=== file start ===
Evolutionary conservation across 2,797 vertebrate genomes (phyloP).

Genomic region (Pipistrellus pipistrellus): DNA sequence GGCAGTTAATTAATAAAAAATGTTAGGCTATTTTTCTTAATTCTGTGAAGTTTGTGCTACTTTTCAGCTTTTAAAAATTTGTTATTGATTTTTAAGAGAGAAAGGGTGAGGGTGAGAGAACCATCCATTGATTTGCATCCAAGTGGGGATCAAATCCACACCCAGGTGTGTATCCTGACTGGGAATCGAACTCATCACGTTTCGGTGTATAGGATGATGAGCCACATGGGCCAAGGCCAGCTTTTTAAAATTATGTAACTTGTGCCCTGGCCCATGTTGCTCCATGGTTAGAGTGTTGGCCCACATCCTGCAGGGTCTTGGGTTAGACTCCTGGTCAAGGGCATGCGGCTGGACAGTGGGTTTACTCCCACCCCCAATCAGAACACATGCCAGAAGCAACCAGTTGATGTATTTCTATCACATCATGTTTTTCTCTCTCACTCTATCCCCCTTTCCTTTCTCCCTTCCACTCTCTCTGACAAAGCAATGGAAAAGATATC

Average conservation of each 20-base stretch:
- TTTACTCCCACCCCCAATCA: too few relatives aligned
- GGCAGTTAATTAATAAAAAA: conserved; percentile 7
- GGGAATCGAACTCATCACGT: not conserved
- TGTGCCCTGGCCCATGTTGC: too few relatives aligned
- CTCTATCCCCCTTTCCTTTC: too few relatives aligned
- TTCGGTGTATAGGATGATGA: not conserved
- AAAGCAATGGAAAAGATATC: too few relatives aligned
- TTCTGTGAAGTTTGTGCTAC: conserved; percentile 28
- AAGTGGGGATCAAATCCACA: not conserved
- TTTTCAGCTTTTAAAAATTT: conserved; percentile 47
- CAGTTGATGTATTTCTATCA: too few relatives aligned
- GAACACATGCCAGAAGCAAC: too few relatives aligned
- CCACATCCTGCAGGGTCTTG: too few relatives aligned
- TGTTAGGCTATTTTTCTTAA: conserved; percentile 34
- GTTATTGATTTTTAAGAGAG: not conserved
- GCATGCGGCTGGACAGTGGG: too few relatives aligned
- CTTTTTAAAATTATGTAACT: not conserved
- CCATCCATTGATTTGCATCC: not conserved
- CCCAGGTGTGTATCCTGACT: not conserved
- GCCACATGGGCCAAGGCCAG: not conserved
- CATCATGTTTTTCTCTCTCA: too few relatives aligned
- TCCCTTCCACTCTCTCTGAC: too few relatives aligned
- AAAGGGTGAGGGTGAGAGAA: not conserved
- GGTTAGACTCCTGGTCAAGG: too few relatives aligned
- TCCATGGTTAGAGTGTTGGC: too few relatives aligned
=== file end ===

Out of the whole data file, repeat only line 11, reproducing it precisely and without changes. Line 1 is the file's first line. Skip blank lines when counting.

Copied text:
- TTCTGTGAAGTTTGTGCTAC: conserved; percentile 28